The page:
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DIN and standard parts

Other fasteners

Our range includes a wide variety of fasteners – the right solution for every requirement.

Adjusting rings (DIN 705)

Versatile connections

A solution for every application

Simple screw connections are often not adequate to ensure a sufficiently secure connection or are inappropriate for the specific context of the application. To meet your specific needs, our range includes a wide variety of other components such as threaded rods, grease nipples, shaft locks, parallel keys and turnbuckle nuts.

Find the right solution for your application

Types of fasteners

  • Threaded rods and weld stud ends

    They can be set in concrete in order to attach components to them later, or they can be used as a connector between two materials. They are screwed through the elements to be fastened or connected and secured with a nut.
    The key feature of weld stud ends is their suitability for welding applications. The load-bearing capacity of weld stud ends is determined in part by their own strength, but mainly by the design of the component to be welded.


    • DIN 525
    • DIN 976
  • Grease nipples

    Grease nipples or conical grease nipples are used to lubricate bearings. They are connected to the component by the screw thread.
    The pressure from the grease gun – which can be form-fitted to the nipple – pushes a ball bearing against a retaining spring. This allows the grease to pass through. When the pressure is removed, the ball bearing returns to its initial position – protecting the nipple from dirt and acting as a non-return valve to prevent the grease from escaping.


    • DIN 71412 A
    • DIN 71412 B
    • DIN 71412 C
  • Adjusting rings

    An adjusting ring is a steel ring that is attached to a shaft by means of a threaded pin. It supports the shaft against other machine parts, for example, or holds other parts in a specific position on the shaft.


    • DIN 705
  • Countersunk and round head solid rivets

    A hole is drilled or punched in the receiving material and the rivet is guided through. The end of the rivet is then deformed to prevent it from coming out of the receiving hole. There is no need for a thread when making this connection. It is generally not possible to loosen the connection without destroying the rivet. Countersunk and round head solid rivets differ in terms of their head shape. Countersunk rivets achieve a flush finish with the receiving material, while round head rivets create an aesthetic connection.


    • DIN 660
    • DIN 661
  • Turnbuckle nuts

    Turnbuckle nuts are used to connect two different components. Turnbuckle nuts have elements at either end such as eyes, hooks or weld stud ends, which can be used to connect the respective components. They have a left-hand thread at one end and a right-hand thread at the other. Turning the turnbuckle nut applies tensile stress to the resulting connection.


    • DIN 1480 A
    • DIN 1480 H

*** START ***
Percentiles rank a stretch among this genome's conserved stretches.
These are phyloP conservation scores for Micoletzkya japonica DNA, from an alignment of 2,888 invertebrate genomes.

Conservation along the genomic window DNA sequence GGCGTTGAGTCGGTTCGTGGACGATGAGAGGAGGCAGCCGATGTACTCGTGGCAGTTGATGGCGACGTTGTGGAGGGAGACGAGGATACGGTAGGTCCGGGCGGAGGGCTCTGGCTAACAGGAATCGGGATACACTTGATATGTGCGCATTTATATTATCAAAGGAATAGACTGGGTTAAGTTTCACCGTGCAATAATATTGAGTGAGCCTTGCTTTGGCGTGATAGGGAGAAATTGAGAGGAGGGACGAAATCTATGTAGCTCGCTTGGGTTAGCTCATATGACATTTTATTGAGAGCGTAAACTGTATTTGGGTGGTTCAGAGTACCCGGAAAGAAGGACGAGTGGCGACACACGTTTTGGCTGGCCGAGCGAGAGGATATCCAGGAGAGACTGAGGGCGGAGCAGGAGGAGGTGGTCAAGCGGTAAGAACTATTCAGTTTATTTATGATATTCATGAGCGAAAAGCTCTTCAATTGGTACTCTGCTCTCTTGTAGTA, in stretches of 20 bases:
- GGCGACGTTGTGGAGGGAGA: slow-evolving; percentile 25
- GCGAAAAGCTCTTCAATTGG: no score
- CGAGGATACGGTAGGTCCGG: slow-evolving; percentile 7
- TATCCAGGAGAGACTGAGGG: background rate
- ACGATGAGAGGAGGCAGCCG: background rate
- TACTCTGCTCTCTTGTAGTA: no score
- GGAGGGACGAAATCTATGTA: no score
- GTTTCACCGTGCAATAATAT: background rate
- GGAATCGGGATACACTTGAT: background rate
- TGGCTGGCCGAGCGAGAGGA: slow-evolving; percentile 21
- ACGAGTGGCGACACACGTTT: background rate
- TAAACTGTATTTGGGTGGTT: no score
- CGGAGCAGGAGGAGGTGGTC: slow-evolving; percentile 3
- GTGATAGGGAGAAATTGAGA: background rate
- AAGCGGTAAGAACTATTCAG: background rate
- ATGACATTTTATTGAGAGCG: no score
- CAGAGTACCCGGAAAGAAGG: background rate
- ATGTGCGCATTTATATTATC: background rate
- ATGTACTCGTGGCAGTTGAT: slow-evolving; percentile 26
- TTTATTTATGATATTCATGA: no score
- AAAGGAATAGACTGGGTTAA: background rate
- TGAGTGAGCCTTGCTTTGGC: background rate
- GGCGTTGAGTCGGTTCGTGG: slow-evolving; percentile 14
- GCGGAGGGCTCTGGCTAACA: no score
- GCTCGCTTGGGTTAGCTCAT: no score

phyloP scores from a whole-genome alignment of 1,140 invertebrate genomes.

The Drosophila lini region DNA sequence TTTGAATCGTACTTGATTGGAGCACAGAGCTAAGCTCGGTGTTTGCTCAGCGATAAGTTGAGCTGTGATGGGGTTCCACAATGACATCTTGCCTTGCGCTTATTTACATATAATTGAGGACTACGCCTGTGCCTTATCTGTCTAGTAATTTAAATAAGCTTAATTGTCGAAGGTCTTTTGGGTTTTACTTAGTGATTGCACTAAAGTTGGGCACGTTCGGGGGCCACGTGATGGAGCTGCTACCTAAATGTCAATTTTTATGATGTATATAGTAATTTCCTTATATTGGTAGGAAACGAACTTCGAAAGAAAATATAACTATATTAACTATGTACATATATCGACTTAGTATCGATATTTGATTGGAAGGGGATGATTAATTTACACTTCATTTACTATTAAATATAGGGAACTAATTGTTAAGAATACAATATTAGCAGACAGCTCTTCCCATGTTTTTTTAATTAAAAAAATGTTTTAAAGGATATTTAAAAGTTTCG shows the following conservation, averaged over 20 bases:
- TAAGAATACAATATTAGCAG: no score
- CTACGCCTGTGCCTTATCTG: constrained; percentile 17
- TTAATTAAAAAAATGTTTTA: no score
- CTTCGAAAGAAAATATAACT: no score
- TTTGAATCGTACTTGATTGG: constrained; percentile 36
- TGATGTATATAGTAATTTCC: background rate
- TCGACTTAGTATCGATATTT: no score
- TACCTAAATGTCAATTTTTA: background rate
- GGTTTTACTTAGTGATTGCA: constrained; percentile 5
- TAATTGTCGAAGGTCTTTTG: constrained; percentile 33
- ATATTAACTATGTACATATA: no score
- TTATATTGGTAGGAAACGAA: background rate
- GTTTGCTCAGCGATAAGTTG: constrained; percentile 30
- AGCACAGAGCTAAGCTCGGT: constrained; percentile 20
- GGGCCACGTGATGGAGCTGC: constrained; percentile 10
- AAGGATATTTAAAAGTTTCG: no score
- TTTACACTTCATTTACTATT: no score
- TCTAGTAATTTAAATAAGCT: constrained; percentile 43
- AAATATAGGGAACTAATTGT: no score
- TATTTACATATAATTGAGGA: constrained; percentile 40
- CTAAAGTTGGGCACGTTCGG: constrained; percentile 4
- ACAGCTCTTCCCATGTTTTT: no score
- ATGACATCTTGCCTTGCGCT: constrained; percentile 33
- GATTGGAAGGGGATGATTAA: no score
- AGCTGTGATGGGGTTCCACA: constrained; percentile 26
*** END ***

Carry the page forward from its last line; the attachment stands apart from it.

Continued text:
• DIN 1480 R
  • Hose clamps

    Hose clamps connect hose ends either to each other or to a fixed connection. Tension is applied to the clamp via a screw. This design also allows the clamp to be loosened and closed multiple times.
    The inner surface of the band is ribbed. The ribbing is rounded to protect the hose and the area around it.


    • B 3017
  • Spring cotters

    Spring cotters – also known as spring split pins – are used to secure components in position. Spring cotters are pushed over the component until the spring slides home. This means they can be released and reused multiple times.


    • DIN 11024
  • Pins, split pins and grooved pins

    Pins and grooved pins are used to connect components, while split pins secure connections. Pins such as taper pins or parallel pins are inserted into a pre-drilled hole in the receiving material. Grooved pins do not need a pilot hole and are inserted into the material using a hammer. Split pins are guided through a drill hole and then bent to fix them in position.


    • B 53055
    • DIN 1
    • DIN 7
    • DIN 94
    • DIN 1471
    • DIN 1472
    • DIN 1473
    • DIN 1474
    • DIN 1475
    • DIN 1476
    • DIN 1477
    • DIN 6325
    • DIN 7977
    • DIN 7978
    • DIN 7979
    • ISO 2338
    • ISO 8734
    • ISO 8735
    • ISO 8737
    • ISO 8748
    • ISO 8750
    • ISO 8752
  • Shaft locks and parallel keys

    To attach them, grooves must be made in the components to be fastened. Parallel keys are used to transmit the torque between a shaft and another component in a shaft-hub connection. A parallel key is inserted into a pre-milled keyway in a shaft to create a form-fit with a hub on the other side (with a suitable groove). It then then transfers the torque from the driving component to the driven component. Parallel keys are mainly used in mechanical engineering.


    • B 53060
    • DIN 471
    • DIN 472
    • DIN 6885
    • DIN 6799
  • Sealing rings

    Sealing rings enable flat sealing surfaces to be sealed against overpressure. Typical fields of application where these factors are present include automotive technology and mechanical engineering.


    • DIN 7603

Information and more


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